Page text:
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I'm considering doing a 1-yr MST program and teaching high school for a few years before I do a PhD. Setting aside the cost of the program, is this a bad idea? Reasons I'm considering it are

  • to solidify my interest in doing a PhD (I hope to use weekends to read widely and try to get a better picture of exactly what research topic I'd pursue in a PhD)
  • to leverage teaching skills for when I apply to PhD programs, as well as for when I apply to academic positions
  • in the event I can't get an academic job, I can fall back on high school teaching and will have the credential, since what I ultimately want to do is teach in some capacity (ideally college)

Reasons I'm worried are:

  • my resume will appear "stale" or lacking in direction if I apply to grad school 3-4 years out of undergrad, with a master's already
  • rec. letter writers will forget who I am (I hope to keep in touch)

Is this path common or feasible?

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    What discipline? – Anonymous Physicist Feb 8 at 23:01
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    Don't get a PhD unless you are absolutely sure you want a PhD. Also have a plan for after your PhD. – Anonymous Physicist Feb 8 at 23:17
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    "which is part of my motivation to taking time to figure out if the PhD is for me at all." I don't think spending time as a teacher would help with that at all, no matter how much reading you do on the weekends. – Azor Ahai -him- Feb 8 at 23:41
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You have reason to be concerned about the reasons you give. It is possible to keep in touch. It is also possible to publish some things while you are otherwise working, but it is very difficult.

I doubt that teaching secondary school will give you any advantage in a doctoral program unless it is in a school of Education or in a program that is otherwise focused on producing teachers. Such exist, of course.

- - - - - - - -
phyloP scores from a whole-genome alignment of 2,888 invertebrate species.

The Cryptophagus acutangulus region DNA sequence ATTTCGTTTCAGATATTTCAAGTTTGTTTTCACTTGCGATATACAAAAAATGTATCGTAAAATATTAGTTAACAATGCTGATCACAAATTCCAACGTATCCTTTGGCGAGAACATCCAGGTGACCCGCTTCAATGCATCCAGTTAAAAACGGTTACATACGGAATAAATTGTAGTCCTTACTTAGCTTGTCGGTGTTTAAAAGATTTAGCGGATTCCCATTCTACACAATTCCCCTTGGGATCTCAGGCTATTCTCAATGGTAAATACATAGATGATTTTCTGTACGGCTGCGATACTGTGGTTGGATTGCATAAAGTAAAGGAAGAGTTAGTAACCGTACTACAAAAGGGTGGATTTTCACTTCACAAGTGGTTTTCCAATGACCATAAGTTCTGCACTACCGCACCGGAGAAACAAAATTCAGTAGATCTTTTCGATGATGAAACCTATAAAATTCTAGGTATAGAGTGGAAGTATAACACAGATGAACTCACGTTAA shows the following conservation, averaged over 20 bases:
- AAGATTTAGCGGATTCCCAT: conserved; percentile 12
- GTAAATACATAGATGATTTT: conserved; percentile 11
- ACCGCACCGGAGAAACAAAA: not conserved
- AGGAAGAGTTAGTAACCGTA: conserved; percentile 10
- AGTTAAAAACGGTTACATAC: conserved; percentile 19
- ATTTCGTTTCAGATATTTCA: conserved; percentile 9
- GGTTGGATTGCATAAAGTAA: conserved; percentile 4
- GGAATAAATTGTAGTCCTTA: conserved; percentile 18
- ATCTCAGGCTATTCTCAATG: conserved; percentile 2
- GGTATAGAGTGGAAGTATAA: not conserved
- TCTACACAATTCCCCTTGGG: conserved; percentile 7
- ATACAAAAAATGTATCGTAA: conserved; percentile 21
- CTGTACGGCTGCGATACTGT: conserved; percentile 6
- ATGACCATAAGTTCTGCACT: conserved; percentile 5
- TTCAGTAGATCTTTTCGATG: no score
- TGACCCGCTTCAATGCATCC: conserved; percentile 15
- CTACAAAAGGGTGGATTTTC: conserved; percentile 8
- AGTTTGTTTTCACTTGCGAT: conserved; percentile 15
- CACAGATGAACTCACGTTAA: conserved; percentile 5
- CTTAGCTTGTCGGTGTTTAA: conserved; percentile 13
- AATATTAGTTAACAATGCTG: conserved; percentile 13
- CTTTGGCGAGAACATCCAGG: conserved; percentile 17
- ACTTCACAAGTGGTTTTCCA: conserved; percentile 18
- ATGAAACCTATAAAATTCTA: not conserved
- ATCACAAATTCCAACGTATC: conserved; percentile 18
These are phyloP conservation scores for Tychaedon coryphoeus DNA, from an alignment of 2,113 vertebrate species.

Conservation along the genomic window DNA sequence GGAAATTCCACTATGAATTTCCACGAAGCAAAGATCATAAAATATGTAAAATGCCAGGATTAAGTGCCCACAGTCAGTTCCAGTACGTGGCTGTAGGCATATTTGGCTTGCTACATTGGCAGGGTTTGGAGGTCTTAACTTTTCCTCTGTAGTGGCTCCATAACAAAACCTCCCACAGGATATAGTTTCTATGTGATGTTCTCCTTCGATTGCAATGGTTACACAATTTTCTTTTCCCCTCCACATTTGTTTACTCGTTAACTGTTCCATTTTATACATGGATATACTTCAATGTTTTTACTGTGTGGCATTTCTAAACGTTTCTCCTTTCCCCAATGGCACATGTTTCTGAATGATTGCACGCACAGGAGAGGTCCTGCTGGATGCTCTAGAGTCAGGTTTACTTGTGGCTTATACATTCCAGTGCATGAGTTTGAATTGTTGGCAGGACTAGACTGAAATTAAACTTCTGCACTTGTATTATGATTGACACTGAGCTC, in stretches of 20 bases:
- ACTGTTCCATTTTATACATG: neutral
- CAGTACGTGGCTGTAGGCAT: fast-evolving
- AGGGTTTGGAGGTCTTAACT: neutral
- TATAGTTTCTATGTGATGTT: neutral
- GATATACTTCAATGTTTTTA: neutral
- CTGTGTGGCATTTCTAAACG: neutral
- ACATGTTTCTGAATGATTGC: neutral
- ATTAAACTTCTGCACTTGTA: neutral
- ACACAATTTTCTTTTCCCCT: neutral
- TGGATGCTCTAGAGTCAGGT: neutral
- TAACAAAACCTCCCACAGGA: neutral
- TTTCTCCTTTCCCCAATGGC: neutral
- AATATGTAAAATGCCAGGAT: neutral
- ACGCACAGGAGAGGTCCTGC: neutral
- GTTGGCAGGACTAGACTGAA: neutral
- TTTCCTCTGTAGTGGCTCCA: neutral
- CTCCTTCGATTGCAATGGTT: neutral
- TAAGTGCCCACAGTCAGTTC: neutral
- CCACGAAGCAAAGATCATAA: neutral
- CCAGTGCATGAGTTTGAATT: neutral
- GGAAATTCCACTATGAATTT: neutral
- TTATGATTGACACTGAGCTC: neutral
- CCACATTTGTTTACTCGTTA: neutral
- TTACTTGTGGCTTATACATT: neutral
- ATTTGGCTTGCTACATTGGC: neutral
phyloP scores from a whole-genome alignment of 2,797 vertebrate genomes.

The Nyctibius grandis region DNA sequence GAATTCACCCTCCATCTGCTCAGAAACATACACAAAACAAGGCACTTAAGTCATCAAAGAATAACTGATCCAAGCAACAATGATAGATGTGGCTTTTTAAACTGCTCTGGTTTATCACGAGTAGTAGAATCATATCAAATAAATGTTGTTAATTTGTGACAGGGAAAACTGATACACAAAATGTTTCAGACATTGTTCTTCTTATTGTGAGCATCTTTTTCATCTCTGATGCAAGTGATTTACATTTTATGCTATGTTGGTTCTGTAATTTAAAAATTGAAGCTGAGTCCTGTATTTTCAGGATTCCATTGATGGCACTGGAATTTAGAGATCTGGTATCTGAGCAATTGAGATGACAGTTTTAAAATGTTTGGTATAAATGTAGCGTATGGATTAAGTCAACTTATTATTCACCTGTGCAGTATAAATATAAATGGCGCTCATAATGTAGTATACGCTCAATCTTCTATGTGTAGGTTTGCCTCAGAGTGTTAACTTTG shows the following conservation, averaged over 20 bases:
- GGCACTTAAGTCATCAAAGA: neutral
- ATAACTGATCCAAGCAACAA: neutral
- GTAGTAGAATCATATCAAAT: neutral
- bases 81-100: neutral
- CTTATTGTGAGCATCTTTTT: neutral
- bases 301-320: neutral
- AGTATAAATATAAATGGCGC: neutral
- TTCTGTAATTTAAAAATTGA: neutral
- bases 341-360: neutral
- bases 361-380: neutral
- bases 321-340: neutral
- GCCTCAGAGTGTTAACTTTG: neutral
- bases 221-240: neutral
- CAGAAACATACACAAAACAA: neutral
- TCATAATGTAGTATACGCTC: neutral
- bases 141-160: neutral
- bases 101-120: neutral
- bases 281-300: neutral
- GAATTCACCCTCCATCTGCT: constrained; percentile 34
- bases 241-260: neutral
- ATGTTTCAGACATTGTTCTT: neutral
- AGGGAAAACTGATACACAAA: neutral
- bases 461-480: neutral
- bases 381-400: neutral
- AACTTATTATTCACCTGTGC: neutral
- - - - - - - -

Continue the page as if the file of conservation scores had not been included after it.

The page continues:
You can "fall back" to secondary teaching even without the prior experience, so that doesn't seem to be an advantage.

If your long term goals include a doctorate and you have the means to do so, then I think it is a (big) mistake to put it off unless there are other considerations not raised here.

Most places (not all) the cost of a doctorate is paid in some way. In the US, most students are TAs. In other places there are other arrangements. Also, in the US, you have some time at the start of a program to decide on a specialty.

You lose noting by applying and exploring the options directly, even if you do so in parallel with other possibilities.

But if your goal is really teaching secondary school, then an MST (Master of Science in Teaching) is a good choice.

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  • Thanks for the reply. The only other consideration I can think of here is that all the deadlines have passed for PhD applications. And that with the MST I could have public schools open as a fall back, since typically certification is required. But you are probably right that it's better to pursue my first choice first. – snailguy23 Feb 8 at 23:07

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